hyperbole: An IKEA-like glass of water with a flower in it. (Default)
It's less than two weeks until I graduate and move back to my homecountry, which means that I'm very busily not packing and not taking care of admin type things to do with not living here anymore. Much of what I do instead is fibre things.

Knitting: Nennir cowl, 1 photo )

Spinning: The grey is practically done! 4 photos )

Estimated yardage is somewhat more than 160m, and I forgot to weigh it before soaking but I think I had around 30g of fibre. I'm very surprised by the sheer amount of wool that came out of that little fluffy piece I started with!

I'm excited to see what it's like when it's dry, too: right now it's completely unsquishy and very scratchy, but it looks like the soak has really relaxed the twist. I'm thinking of knitting a couple of basketweave potholders, though they may need to be doubled up since the wool is so thin... Hmm!

In exciting and related news, in about a month I'm going to take a course in bobbin lace making! Yaaaay! I have attended this course before, but it was two years ago and I've been too busy to keep working on those skills since then, so it'll be very awesome to meet a bunch of old ladies and get some hands-on teaching. Last time I tried on my own, I messed up the width to length ratio in such a way that what were supposed to be symmetrical rhombuses looked more like...carrots, really.
hyperbole: An IKEA-like glass of water with a flower in it. (Default)
Yesterday I got to unpin my newly finished cardigan and go get some photos in the sun and wear it to KnitSoc all in one go. It's very warm even though it's so light (I've been told that alpaca is seven times warmer than standard sheep) and I love it so much! I've got some more details on the Ravelry project page.

But photos! )

I might ask my grandmother to buy me a shawl pin as a graduation gift, because I love the look of the rolled collar when I pinch the sides together at my waist. Yay variety!

I've started spinning again, and it's great fun but very slow. I expect to have finished spinning the fibre I'm working on right now into singles by the end of the year... I've also cast on the Nennir cowl to use up my last 2.5 balls of alpaca. It's high on complicatedness and thinking but sooo pretty, so maybe a good complement to non-thinky spinning?
hyperbole: An IKEA-like glass of water with a flower in it. (Default)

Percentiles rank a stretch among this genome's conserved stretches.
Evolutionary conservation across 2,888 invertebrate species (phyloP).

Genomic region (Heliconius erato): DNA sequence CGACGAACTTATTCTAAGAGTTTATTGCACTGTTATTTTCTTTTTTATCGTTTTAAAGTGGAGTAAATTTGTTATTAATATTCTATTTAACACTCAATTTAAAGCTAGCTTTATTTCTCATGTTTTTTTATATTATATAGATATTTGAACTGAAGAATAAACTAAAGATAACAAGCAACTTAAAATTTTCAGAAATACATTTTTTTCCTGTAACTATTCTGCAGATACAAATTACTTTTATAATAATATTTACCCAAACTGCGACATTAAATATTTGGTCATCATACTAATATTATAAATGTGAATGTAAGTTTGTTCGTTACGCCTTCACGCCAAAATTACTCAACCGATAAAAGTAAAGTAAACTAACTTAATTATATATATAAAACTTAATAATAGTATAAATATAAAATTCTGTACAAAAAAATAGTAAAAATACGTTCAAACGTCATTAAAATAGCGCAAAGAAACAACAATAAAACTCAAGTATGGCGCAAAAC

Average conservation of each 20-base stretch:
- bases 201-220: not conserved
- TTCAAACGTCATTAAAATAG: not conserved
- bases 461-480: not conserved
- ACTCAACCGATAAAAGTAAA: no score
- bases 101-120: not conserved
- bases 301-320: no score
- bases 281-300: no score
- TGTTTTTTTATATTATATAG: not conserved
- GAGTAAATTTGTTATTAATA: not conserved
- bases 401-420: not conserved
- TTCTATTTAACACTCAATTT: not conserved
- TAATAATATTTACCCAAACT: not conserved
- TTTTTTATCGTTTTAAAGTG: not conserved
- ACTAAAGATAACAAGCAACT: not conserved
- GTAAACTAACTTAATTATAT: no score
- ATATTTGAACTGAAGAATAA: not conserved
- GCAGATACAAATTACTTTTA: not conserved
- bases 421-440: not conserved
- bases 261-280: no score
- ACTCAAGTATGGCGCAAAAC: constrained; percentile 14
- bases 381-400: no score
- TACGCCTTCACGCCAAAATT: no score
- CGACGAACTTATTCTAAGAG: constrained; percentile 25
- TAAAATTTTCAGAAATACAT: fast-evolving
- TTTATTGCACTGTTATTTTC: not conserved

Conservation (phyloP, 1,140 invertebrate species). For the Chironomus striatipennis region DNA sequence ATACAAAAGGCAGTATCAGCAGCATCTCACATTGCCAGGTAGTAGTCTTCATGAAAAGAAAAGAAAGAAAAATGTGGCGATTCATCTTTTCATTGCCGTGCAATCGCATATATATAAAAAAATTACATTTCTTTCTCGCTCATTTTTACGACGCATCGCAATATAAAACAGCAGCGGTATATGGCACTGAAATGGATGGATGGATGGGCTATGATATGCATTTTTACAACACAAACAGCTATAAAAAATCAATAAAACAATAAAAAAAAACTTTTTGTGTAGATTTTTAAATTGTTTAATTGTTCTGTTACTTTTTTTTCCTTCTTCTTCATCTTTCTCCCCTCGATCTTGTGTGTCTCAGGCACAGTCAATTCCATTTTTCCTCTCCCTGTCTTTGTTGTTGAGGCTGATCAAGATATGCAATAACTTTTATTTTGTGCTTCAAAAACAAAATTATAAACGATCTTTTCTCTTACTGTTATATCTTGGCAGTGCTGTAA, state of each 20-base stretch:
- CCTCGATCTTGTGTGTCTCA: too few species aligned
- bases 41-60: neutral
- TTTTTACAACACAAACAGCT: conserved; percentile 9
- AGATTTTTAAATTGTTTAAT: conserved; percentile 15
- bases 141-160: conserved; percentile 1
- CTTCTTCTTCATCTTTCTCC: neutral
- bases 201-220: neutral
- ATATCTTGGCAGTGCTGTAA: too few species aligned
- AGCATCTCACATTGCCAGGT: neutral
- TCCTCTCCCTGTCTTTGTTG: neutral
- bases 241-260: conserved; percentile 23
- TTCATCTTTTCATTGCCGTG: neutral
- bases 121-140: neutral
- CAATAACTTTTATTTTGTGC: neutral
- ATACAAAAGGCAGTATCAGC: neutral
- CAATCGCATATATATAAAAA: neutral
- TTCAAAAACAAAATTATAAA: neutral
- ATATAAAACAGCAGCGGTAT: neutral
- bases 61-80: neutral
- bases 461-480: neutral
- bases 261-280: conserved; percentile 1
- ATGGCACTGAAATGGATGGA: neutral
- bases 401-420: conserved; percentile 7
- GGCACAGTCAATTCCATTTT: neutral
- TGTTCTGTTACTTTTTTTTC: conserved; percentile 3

I'm having a lot of thoughts about community and putting myself out there and FEAR and stuff, which is part of the reason why I haven't posted here since my March spinning glee. The other part being: finishing my degree! AKA getting through lots of exams, including stressful orals. That is all done now and I want to post and so I will post.

I haven't actually been spinning, but I have been knitting. I finished the second sleeve of the Featherweight cardigan (with improvised lace cuffs) last night.

Photo! )

And, inspired by my awesome creative inspiring daring flatmate (who will only be my flatmate for another month, sadface), I sewed a skirt in an afternoon last week, and then wore it to the cinema about three minutes after finishing.

Another photo! )

Next up in crafting is to continue spinning (a month of exams left little energy for new and exciting things, so knitting to cope was the way to go), and to keep thinking about maybe making the Carnaby skirt. (I would make it longer, and wider. But then it'd get very heavy and I'd not want to wear it, so maybe I'm better off looking at pretty shawl patterns for my leftover BEIGE alpaca instead.)
hyperbole: An IKEA-like glass of water with a flower in it. (Glass of Water)
(I haven't really posted here before! Hi! My name is Petra and I am excited to start a new hobby (or a new branch of an established hobby) and this seemed like a good place to share my excitement while it also makes for a shiny first post.)

Today the Edinburgh Yarn Festival is taking place just down the road from where I live. Being avid knitters, of course my flatmate and I had to go! And we're glad we did, because it was fantastically awesome. I have never been to anything similar, so the feeling of being in a crowd of people who share that passion was novel -- and lovely. Not to mention all the amazing things to look at -- and to try.

I guess it was inevitable. I have wanted to learn how to spin for years (ever since I started seeing the angora bunny owners doing it at rabbit shows back in my early teens), and lately I've been looking for actual opportunities. So when I saw the Natural Born Dyers stall with their Spurtzleur spinning sticks it was ... perfect. A glorious moment.

Three photos )

This is a whole new world for me! I know next to nothing about fibres, or about making them into yarn. But I'm very excited to learn! (After I get started on my LAST essay for my degree.)